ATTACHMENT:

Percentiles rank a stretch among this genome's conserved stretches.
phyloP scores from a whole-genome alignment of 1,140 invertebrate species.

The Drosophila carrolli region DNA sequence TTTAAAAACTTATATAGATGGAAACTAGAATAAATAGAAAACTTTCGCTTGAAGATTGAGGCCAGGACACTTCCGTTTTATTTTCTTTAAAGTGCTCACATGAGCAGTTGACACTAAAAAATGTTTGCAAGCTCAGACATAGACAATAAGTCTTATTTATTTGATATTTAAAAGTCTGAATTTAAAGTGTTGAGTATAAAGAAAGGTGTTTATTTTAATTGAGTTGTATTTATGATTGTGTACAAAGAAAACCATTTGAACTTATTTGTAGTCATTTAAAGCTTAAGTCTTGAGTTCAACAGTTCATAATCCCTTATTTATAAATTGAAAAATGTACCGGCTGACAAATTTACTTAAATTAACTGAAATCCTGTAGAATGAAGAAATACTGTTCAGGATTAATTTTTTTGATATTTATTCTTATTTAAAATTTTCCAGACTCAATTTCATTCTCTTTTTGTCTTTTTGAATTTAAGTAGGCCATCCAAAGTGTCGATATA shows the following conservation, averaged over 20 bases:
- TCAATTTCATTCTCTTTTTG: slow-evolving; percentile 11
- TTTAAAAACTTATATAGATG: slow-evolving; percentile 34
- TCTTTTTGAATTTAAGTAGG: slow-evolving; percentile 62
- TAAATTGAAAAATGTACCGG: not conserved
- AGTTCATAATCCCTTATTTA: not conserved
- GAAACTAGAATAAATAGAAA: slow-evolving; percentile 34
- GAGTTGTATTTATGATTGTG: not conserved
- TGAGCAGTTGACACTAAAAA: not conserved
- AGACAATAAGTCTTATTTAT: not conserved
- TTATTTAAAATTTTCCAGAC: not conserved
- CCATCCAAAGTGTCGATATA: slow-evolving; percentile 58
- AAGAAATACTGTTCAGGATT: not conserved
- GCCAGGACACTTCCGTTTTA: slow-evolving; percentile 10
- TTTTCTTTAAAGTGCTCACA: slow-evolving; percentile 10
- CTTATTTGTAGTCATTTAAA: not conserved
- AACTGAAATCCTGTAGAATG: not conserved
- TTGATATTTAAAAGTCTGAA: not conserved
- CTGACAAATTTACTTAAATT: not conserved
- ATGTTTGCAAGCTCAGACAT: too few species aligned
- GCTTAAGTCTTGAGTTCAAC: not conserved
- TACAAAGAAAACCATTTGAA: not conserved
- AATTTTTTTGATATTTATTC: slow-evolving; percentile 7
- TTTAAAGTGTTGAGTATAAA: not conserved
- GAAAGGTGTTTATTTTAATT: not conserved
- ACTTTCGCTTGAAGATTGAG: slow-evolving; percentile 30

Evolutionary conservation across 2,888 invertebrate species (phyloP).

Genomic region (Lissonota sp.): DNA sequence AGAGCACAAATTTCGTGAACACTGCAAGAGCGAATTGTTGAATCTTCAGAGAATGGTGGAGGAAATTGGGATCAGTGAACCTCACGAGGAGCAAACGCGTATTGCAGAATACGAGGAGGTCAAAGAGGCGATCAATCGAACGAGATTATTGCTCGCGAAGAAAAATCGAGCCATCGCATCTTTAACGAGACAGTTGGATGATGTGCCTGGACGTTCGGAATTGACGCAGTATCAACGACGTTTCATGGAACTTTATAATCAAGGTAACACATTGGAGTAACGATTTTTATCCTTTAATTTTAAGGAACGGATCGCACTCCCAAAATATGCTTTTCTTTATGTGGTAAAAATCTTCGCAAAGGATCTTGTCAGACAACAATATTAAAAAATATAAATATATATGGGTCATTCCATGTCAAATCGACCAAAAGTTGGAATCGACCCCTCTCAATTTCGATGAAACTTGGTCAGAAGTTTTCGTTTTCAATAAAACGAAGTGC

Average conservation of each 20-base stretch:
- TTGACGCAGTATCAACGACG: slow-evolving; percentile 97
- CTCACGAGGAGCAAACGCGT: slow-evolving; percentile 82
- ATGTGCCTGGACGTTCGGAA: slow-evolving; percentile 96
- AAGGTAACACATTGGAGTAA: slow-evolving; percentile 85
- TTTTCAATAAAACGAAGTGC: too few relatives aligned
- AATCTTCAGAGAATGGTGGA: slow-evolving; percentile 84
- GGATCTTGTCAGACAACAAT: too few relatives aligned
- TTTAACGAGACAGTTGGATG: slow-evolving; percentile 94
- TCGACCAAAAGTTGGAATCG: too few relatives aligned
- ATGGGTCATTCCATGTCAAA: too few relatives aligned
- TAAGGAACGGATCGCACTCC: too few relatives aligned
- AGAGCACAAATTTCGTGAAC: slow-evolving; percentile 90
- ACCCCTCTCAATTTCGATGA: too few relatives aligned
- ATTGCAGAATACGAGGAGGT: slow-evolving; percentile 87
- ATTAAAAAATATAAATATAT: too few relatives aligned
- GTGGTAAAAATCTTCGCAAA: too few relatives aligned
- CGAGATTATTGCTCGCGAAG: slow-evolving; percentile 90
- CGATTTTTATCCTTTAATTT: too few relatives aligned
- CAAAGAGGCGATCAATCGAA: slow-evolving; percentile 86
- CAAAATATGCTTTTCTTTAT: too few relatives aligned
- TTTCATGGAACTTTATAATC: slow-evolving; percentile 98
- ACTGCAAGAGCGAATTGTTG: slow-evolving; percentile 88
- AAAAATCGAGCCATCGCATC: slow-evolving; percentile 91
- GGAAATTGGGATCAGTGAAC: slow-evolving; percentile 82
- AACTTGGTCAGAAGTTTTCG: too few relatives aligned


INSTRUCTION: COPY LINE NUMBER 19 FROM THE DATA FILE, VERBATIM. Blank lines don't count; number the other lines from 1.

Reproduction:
- AACTGAAATCCTGTAGAATG: not conserved